Remploy was created after the Second World War to provide employment to injured soldiers. After 60 years of operating on a workforce of primarily disabled people, the government is planning to close most of the remaining factories. Around 1,500 disabled people will loose their jobs as a result. The government argues that the factories resemble ‘victorian-era segregation’, and that the money can be better spent helping disabled people find work in mainstream workplaces.
Remploy workers argue that they may never work again, and that even if they do – because of prejudice and discrimination – they face working in insecure environments.
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A new book tells the story of the women who set up a pit camp to defend Houghton Main colliery against closure in 1992. It has been written by participants from Houghton and Sheffield Women Against Pit Closures: Caroline, Flis, Debbie and Marilyn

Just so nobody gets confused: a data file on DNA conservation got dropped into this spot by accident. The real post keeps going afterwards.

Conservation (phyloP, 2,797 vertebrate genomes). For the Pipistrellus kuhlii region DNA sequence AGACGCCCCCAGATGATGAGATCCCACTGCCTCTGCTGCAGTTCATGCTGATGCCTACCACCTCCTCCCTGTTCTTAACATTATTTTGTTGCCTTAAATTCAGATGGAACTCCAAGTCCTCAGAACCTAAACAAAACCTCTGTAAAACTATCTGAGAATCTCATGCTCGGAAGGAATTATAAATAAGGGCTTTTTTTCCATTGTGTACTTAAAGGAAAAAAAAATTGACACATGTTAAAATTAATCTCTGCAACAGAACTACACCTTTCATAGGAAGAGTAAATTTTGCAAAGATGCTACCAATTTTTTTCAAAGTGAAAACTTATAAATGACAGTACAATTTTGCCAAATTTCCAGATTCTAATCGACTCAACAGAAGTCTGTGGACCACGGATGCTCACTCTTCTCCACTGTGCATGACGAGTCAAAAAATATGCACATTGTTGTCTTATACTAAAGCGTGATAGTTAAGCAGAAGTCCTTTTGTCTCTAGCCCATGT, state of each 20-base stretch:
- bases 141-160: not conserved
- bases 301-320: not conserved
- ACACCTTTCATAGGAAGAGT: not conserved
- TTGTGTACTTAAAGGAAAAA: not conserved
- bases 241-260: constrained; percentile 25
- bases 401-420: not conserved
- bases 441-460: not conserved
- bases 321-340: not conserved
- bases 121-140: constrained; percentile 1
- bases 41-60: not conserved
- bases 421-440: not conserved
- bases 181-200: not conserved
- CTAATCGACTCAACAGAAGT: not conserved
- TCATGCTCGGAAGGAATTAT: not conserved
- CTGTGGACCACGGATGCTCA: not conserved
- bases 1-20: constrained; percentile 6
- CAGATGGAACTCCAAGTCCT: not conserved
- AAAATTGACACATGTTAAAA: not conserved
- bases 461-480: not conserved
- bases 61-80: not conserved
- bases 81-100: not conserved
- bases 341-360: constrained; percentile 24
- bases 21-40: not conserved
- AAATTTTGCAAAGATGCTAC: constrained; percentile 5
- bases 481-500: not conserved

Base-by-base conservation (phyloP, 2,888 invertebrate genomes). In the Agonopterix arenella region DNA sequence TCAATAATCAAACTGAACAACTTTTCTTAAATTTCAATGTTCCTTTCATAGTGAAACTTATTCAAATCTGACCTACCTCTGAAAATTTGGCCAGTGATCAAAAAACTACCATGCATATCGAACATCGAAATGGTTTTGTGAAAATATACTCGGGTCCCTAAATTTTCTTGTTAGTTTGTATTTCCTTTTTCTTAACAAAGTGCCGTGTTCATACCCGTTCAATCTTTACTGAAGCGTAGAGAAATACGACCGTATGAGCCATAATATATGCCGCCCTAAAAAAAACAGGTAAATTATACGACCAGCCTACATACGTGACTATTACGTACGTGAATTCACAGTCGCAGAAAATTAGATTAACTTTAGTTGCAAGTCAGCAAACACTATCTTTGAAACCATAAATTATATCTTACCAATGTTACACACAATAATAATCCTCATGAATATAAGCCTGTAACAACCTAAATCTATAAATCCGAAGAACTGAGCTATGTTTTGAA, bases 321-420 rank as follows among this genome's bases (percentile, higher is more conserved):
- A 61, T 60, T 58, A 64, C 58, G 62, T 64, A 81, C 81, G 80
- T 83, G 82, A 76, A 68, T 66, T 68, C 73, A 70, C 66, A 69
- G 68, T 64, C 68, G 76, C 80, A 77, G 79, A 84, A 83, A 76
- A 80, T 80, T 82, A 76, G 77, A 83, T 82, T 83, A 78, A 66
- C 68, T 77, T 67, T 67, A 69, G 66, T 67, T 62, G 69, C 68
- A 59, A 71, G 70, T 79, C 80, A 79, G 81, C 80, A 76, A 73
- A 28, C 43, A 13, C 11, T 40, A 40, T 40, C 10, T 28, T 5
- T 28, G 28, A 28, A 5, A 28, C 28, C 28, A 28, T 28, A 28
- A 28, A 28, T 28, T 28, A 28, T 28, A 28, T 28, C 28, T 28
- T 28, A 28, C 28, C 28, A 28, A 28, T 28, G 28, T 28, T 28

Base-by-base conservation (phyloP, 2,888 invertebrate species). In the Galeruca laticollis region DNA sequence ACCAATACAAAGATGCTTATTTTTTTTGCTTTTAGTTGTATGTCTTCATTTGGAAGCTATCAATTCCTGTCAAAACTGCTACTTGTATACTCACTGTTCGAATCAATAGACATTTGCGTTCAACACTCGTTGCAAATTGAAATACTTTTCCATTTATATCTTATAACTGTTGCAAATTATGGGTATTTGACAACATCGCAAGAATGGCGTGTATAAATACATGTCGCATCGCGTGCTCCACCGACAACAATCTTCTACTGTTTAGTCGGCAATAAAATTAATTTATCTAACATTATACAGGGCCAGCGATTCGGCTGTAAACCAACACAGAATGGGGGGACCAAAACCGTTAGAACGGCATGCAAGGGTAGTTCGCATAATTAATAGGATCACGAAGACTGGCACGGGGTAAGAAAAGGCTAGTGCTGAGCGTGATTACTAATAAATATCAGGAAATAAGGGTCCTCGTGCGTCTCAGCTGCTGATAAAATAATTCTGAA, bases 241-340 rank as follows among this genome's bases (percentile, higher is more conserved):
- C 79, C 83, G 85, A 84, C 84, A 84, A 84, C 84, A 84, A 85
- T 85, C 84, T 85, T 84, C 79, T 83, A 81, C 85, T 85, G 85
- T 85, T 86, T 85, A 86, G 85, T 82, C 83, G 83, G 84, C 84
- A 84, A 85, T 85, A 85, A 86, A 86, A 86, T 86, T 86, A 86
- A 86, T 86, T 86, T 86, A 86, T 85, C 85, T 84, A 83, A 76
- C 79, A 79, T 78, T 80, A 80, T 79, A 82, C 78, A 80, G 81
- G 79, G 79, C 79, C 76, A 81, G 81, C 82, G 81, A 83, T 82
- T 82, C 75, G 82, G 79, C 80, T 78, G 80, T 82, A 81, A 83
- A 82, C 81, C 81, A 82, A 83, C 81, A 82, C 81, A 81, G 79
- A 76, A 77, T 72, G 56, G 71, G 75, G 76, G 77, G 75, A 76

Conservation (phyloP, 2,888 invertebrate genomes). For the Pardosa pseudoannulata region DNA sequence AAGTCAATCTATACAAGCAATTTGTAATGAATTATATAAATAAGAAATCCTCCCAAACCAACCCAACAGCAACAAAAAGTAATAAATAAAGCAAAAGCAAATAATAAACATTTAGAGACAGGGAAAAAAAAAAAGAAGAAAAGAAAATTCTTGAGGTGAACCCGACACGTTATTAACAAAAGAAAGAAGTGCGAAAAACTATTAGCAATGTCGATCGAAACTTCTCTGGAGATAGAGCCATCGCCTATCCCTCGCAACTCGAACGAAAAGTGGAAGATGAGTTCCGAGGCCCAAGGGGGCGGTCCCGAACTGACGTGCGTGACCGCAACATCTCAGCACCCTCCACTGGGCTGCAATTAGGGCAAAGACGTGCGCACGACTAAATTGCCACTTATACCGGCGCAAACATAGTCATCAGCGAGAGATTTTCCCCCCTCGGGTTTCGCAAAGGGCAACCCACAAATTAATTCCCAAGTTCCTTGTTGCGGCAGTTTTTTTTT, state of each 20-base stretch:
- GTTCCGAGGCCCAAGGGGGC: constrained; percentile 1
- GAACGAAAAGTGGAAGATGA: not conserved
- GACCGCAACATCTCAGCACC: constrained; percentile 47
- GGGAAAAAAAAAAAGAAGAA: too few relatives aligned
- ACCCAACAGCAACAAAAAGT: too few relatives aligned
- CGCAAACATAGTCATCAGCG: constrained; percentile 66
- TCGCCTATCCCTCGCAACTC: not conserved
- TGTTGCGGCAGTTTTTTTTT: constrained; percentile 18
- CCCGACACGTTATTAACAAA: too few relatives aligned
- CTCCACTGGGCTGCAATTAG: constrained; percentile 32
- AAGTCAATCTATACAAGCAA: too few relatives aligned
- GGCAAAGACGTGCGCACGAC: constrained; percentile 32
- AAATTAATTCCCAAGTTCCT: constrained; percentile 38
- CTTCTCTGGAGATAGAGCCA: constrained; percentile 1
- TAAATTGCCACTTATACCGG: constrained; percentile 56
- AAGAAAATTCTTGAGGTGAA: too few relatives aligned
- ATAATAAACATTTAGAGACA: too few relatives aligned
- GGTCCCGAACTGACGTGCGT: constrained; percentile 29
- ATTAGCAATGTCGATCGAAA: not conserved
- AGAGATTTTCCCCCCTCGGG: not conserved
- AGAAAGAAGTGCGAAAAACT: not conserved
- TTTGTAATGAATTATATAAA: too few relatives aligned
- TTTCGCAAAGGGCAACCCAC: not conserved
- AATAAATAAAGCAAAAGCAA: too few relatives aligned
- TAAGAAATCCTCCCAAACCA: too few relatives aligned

Sebastian Ordoñez Muñoz reports on the red metal mining at the heart of a new wave of colonial expansion in Latin America
Jane Shallice examines the history of radical research at the British Society for Social Responsibility in Science
Museums – and museum workers – have been hit hard by austerity policies and cuts. Clara Paillard outlines some of the key battlegrounds and considers what an alternative cultural policy might look like
We need look beyond individual punishment to tackle a crisis which pervades the fabric of our society, argues Ann Russo
Jon Narcross reflects on the legacy of the mass gathering for political representation, which was brutally shut down by the military and police.